Tag: Elements

Toward Responsive Elements

Hot news from Brian Kardell, regarding what we’ve been referring to as “container queries”, the most hotly requested feature in CSS:

There does seem to be some general agreement on at least one part of what I am going to call instead “Responsive Design for Components” and that is that flipping the problem on its head is better.

The flipping here sounds like instead of doing it as media query, we do it at the property level.

.foo {   display: grid;   grid-template-columns: switch(     (available-inline-size > 1024px) 1fr 4fr 1fr;     (available-inline-size > 400px) 2fr 1fr;     (available-inline-size > 100px) 1fr;     default 1fr;   ); }

I think this is still in the ideation phase, and other people are ideating as well on different ideas, but this seems worth sharing to me as it sounds like it has traction and is doable because it isn’t plagued with well that’s just not how browsers work that came up a lot with container queries.

Brian also talks about “lightspeed progress” lately, for example:

Consider that we shifted the stalemate conversation and ResizeObserver was envisioned, incubated, speced, tested, agreed upon, iterated on (we got things wrong!) and implemented in all browsers in about 2 years

Two years is smokin’ in standards.

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The post Toward Responsive Elements appeared first on CSS-Tricks.

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Full-Width Elements By Using Edge-to-Edge Grid

If you have a limited-width container, say a centered column of text, “breaking out” of that to make a full-width element involves trickery. Perhaps the best trick is the one with left relative positioning and a negative left viewport-based margin. While it has it’s caveats (e.g. requiring hidden overflow on the body, the container needs to be centered, etc.), at least it’s easy to pull off and everything else in the container just happily goes about its business.

There have been quite a few posts about another way to do this, involving CSS grid:

The one thing that all these have in common is that they presuppose you have an edge-to-edge grid. I kept thinking to myself, “Do people really use CSS grid for their entire page layout?” Like, essentially body { display: grid; }¹? The articles themselves tend to use a class name, but the assumption is that that parent is a full-browser-width container.

I asked around a little, and there was some murmurs of, “yes, I totally do that.” So, cool, it’s a thing people do. My first thought was that that seems like a pain in the butt for a few of reasons:

  1. A typical “header” and “footer” are full-width, so having to explicitly place them on the grid and stretch them over the correct number of columns and keep that up to date as you fiddle with the columns seems like a lot of work compared to having the header just be a block-level <header> sitting at the top (or bottom) of the site. You can still have an edge-to-edge grid in the middle, and have block-level elements above and below.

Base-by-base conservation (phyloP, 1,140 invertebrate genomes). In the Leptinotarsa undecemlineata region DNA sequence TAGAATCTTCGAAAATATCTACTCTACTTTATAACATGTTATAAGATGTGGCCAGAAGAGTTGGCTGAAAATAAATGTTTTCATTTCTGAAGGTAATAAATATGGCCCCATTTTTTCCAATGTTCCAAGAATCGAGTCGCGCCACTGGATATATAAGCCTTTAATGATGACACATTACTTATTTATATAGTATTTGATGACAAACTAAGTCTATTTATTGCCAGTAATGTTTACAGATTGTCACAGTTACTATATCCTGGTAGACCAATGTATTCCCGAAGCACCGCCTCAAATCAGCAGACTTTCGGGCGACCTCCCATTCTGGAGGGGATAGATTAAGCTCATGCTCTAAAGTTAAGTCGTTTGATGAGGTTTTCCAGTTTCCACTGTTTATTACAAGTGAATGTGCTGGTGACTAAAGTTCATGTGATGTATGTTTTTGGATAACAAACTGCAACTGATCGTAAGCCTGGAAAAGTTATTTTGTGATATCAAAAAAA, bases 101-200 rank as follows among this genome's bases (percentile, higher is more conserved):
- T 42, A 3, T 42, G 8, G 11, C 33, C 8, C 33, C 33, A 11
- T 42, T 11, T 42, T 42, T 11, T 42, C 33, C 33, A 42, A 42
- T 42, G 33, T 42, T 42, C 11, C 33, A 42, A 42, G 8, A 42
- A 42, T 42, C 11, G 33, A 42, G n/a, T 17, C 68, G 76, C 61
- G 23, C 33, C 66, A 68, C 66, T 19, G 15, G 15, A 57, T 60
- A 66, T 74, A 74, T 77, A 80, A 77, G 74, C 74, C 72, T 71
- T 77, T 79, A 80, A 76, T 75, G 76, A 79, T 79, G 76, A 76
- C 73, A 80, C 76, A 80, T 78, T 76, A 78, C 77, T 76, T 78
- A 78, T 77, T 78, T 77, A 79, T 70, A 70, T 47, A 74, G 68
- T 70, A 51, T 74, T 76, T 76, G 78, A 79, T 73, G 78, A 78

2. Having to explicitly place all the items in an “article” into a middle column (e.g. article > * { grid-columns: 2 / 3; } just so you can occasionally “stretch” something by spanning more columns just feels weird to me. Like, if 95% of content lives in a centered column, something feels both more robust and relaxed about just putting that content into a parent element that handles the layout, rather than having each individual element needing to place itself onto the grid and the end result is that it appears as if it’s all in a shared parent.

I’m not hating on the technique necessarily, just noting that it makes me feel weird somehow. But I’m probably just old.

  1. I’d advise never using display: grid; directly on the body element. One common problem: browser extensions might place things into the DOM within the body, which would then be placed onto your grid and could screw up your layout. Seen it happen. I’d say it’s just like the React best practice not to bind the whole body, but to use a div child that is effectively the same thing anyway, just scoped to a selector.

The post Full-Width Elements By Using Edge-to-Edge Grid appeared first on CSS-Tricks.

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How to Stack Elements in CSS

If you want to create fantastic and unique visual experiences on the web, you will eventually need two elements to overlap or exist in the same place. You may even just need them to be positioned near or next to each other. Let’s go over two different ways to accomplish this, one with the position property and one with CSS Grid.

Method 1: Using the Position Property

You may already know that position: absolute; will place something absolutely on the page wherever you want it to be. In this case, we’re absolutely positioning the child to the top-left of the page. No matter where the parent is, the child will be placed in that corner, absolutely.

.child {   ...   position: absolute;   top: 0;   left: 0; }

See the Pen
CSS Stacking, Absolute 1
by Sarah Drasner (@sdras)
on CodePen.

But this is very brittle! What if you were to place something on the page and then something else comes along after it? Maybe you have an icon within a navigation that you always want in the top-left corner, but a third party comes in and puts in a banner ad. (I’m not advocating for banner ads, but they do exist.) This pushes the navigation down and now the icon is out of place.